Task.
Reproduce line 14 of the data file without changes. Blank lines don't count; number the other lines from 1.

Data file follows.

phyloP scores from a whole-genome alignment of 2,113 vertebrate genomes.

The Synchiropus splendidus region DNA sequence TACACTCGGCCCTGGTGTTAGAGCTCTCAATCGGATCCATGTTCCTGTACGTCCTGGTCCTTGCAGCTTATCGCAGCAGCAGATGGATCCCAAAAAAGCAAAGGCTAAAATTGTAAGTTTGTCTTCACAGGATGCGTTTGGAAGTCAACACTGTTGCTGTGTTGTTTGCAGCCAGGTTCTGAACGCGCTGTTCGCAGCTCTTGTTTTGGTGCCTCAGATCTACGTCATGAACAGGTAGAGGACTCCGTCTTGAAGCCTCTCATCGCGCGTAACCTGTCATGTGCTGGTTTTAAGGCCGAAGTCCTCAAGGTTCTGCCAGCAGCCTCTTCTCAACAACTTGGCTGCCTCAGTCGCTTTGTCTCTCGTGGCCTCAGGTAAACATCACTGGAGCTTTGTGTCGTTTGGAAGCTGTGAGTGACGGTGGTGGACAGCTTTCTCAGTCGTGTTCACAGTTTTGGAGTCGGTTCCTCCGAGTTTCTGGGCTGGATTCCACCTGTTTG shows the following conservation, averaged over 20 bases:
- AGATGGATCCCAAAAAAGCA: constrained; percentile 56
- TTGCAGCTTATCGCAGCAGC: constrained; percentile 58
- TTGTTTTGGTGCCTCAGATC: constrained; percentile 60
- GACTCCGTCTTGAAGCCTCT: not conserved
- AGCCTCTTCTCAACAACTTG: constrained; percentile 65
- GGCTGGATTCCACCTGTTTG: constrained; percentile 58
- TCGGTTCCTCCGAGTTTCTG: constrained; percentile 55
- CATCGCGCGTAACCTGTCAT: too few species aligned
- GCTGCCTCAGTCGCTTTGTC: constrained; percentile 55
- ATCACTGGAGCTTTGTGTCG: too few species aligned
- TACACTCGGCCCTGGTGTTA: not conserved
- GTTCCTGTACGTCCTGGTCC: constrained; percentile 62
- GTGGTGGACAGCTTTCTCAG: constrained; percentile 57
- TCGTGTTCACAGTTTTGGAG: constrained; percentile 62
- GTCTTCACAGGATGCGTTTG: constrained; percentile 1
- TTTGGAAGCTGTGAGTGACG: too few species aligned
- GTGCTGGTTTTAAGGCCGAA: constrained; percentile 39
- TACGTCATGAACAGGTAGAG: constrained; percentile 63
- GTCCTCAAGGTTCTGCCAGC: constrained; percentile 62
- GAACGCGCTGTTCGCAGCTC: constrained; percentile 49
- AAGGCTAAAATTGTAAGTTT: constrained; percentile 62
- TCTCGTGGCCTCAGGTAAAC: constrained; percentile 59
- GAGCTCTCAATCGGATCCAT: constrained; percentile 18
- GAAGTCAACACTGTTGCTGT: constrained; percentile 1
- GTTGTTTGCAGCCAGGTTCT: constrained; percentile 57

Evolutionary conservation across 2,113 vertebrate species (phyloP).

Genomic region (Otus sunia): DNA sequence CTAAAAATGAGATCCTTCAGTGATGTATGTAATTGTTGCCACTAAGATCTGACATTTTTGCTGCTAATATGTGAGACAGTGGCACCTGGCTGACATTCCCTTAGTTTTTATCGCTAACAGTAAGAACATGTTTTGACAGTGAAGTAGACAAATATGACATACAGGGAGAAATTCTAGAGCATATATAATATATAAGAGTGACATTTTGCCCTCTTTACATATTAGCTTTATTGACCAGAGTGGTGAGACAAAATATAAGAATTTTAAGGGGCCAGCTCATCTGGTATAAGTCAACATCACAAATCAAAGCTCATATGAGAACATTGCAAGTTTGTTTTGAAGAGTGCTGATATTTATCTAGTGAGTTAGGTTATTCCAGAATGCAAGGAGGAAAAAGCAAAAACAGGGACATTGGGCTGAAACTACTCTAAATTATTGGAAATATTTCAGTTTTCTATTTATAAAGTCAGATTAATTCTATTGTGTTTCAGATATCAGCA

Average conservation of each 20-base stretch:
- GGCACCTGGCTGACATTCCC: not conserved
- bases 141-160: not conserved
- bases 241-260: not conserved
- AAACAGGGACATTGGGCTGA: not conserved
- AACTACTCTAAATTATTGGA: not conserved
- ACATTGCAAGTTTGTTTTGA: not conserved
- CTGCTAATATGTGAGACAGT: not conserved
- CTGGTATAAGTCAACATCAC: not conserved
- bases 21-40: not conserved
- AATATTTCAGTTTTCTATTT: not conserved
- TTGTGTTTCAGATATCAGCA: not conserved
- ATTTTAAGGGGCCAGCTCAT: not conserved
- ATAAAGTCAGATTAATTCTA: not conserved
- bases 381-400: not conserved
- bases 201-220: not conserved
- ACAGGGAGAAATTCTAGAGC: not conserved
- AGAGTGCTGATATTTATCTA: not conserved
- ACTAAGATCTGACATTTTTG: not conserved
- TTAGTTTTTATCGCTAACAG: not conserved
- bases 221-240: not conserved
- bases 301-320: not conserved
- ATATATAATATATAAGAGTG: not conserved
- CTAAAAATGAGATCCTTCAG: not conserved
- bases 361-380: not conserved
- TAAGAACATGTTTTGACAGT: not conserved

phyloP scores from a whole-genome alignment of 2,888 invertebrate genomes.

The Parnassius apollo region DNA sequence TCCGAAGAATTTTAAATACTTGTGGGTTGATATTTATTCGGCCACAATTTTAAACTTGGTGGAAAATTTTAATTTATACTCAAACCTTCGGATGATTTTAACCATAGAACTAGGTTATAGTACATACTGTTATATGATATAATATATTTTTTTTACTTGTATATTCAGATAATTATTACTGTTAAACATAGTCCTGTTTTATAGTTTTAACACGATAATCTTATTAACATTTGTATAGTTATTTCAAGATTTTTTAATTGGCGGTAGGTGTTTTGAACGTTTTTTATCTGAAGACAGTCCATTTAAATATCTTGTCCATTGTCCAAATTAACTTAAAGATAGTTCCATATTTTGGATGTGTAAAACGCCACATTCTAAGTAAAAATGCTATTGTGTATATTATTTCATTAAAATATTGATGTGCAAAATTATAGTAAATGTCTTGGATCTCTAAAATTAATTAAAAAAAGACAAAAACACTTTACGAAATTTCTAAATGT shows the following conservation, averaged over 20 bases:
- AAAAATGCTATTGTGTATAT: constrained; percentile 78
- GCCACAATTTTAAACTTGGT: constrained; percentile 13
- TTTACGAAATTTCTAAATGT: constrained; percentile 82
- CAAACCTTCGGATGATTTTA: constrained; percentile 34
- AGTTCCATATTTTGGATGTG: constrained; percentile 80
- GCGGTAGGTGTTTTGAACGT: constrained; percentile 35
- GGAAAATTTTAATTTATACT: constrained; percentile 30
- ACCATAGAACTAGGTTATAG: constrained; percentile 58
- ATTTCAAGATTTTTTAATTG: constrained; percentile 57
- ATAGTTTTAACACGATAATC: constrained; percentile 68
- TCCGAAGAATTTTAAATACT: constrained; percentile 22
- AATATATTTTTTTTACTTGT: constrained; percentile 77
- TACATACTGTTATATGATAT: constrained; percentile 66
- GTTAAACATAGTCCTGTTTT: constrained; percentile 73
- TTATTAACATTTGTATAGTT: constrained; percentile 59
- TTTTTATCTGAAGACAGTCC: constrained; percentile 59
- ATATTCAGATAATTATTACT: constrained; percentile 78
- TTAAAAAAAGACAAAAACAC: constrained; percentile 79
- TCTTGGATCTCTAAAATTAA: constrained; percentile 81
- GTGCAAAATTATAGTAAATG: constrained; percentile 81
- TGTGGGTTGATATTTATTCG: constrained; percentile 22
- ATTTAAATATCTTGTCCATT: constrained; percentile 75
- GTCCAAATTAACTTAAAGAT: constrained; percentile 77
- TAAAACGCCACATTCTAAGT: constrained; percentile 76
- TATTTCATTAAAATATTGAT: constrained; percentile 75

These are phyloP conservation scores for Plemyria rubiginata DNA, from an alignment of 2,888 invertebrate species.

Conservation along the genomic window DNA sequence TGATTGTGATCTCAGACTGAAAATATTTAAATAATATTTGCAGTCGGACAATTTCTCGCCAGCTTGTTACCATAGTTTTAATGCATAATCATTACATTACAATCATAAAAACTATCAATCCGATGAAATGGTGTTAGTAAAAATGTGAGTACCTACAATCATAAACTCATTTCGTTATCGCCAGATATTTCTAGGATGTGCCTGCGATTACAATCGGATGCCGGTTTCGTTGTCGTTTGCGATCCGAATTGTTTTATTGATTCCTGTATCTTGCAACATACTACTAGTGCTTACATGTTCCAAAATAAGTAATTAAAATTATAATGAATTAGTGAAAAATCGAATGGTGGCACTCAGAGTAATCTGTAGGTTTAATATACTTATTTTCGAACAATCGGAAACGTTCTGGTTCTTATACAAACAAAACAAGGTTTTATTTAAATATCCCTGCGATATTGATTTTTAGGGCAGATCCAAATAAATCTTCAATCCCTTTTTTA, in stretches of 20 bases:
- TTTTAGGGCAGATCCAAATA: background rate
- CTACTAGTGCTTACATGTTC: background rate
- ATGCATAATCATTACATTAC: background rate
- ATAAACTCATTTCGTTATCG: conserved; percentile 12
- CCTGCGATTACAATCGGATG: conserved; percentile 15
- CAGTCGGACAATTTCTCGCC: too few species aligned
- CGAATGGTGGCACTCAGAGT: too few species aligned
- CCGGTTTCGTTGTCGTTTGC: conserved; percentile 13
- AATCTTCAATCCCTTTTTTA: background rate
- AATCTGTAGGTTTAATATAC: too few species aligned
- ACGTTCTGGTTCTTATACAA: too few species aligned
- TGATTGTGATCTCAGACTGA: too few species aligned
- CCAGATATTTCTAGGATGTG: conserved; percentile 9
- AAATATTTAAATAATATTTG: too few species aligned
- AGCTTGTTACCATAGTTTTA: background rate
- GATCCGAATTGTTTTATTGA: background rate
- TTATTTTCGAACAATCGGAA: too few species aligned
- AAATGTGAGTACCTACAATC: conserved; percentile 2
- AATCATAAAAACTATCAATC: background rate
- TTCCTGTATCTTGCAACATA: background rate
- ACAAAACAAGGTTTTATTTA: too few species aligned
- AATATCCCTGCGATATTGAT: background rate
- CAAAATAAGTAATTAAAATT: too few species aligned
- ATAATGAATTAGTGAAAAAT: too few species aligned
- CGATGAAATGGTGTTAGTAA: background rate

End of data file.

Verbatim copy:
- GTTCCTGTACGTCCTGGTCC: constrained; percentile 62